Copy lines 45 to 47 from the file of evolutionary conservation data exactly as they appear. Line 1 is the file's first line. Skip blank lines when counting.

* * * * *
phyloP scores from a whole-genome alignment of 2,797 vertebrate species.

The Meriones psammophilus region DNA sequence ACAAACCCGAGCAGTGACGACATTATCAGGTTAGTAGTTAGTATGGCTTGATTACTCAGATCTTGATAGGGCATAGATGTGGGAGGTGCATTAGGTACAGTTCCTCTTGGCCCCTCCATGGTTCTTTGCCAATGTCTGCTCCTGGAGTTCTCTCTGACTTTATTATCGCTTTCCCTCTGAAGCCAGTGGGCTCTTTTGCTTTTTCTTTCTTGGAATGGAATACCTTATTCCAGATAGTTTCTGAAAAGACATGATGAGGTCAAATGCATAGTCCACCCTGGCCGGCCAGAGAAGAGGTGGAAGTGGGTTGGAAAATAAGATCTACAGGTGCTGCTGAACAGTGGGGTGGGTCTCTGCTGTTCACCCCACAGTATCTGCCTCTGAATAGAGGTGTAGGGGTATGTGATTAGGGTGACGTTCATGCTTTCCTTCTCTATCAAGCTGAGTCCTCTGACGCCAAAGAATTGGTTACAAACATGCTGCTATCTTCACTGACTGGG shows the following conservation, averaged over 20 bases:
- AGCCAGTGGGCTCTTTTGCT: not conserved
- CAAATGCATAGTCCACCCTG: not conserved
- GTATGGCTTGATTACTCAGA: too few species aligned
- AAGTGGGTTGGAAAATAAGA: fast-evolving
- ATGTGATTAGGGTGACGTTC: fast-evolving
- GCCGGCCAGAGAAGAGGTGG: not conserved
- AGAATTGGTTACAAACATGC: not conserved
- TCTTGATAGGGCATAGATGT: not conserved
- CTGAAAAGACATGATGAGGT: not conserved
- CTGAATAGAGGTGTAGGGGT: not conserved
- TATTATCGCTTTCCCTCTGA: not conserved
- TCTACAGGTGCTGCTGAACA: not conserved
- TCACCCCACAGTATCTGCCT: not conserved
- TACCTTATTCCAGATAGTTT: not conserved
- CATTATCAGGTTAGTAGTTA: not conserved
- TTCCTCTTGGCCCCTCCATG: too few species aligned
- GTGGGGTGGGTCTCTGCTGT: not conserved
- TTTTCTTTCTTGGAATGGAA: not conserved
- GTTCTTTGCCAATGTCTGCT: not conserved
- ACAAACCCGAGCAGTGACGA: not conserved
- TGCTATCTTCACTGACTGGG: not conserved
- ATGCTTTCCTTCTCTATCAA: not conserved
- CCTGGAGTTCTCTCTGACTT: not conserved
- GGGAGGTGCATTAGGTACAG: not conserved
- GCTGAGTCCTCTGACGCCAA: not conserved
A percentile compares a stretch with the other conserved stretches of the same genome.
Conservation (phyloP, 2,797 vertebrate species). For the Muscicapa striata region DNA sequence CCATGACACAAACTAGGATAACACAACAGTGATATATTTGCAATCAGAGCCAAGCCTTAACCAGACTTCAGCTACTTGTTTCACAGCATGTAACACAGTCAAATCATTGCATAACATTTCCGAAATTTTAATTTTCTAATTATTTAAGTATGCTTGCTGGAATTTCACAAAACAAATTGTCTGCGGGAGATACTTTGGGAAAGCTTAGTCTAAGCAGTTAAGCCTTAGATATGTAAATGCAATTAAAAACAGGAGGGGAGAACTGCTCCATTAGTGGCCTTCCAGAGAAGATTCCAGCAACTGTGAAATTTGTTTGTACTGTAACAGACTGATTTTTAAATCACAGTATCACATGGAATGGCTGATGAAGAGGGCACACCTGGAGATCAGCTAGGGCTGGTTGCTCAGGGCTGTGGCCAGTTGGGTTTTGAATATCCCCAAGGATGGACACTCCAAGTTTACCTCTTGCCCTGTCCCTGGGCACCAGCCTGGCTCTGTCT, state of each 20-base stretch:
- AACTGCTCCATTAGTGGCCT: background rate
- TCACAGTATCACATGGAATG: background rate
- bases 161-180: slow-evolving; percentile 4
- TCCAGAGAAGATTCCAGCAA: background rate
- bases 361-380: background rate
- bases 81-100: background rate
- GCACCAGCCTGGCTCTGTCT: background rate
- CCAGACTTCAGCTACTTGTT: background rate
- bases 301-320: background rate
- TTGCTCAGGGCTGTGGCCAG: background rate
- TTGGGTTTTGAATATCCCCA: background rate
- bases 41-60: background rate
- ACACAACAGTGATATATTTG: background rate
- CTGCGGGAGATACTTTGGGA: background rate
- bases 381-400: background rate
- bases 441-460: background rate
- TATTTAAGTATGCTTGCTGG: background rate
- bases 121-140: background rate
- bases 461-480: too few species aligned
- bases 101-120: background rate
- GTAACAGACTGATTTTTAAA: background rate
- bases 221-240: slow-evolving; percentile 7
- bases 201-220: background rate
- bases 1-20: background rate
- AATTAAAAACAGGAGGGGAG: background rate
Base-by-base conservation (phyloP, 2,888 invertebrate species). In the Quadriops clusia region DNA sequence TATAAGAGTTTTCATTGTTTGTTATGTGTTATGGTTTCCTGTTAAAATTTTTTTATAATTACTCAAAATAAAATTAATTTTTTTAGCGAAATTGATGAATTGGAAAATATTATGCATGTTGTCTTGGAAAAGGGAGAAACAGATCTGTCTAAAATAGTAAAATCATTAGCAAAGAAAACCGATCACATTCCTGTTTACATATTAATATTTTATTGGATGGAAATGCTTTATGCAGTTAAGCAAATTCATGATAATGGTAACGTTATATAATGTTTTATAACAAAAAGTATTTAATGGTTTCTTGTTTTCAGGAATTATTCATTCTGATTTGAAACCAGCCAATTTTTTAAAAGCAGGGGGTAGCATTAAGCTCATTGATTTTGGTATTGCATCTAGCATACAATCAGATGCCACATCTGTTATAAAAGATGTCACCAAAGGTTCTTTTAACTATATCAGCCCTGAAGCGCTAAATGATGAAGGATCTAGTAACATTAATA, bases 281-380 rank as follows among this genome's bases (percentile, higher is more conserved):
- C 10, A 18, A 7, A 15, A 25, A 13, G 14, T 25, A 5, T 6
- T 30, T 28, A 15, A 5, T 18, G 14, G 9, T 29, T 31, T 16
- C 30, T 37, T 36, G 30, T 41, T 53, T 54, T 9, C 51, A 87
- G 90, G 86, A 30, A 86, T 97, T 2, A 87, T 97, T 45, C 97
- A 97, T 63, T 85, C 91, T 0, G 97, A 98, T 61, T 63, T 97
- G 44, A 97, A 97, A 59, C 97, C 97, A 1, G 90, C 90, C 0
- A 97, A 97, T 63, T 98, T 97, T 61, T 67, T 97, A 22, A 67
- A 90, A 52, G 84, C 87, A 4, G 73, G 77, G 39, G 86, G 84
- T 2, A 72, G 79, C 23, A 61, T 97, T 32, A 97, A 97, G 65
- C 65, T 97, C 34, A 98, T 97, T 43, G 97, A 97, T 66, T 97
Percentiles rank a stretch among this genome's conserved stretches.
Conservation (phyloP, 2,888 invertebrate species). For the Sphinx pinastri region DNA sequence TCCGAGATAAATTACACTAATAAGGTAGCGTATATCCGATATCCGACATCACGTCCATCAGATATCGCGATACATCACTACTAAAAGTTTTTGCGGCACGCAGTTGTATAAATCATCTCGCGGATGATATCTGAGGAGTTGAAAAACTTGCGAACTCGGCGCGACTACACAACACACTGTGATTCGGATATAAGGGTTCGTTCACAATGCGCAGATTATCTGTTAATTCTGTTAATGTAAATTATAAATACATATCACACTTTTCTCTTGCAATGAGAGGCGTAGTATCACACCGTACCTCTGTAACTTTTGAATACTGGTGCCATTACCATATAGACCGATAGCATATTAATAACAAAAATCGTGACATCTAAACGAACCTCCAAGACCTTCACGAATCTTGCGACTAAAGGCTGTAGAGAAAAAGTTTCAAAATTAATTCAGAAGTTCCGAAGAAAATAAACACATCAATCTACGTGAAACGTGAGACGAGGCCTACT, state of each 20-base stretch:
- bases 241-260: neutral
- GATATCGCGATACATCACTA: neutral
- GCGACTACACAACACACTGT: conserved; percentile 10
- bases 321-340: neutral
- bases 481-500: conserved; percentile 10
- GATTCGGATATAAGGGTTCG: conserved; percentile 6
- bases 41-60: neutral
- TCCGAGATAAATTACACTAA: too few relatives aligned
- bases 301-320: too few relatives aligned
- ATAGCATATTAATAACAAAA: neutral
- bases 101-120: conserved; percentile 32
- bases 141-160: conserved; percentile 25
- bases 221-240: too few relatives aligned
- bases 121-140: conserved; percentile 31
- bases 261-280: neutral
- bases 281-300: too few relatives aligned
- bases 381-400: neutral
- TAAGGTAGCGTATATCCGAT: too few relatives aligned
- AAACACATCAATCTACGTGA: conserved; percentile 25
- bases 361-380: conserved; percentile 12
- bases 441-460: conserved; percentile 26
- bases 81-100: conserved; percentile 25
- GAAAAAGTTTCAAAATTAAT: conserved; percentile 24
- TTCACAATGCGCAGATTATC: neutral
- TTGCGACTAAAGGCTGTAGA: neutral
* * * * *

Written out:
- bases 441-460: background rate
- TATTTAAGTATGCTTGCTGG: background rate
- bases 121-140: background rate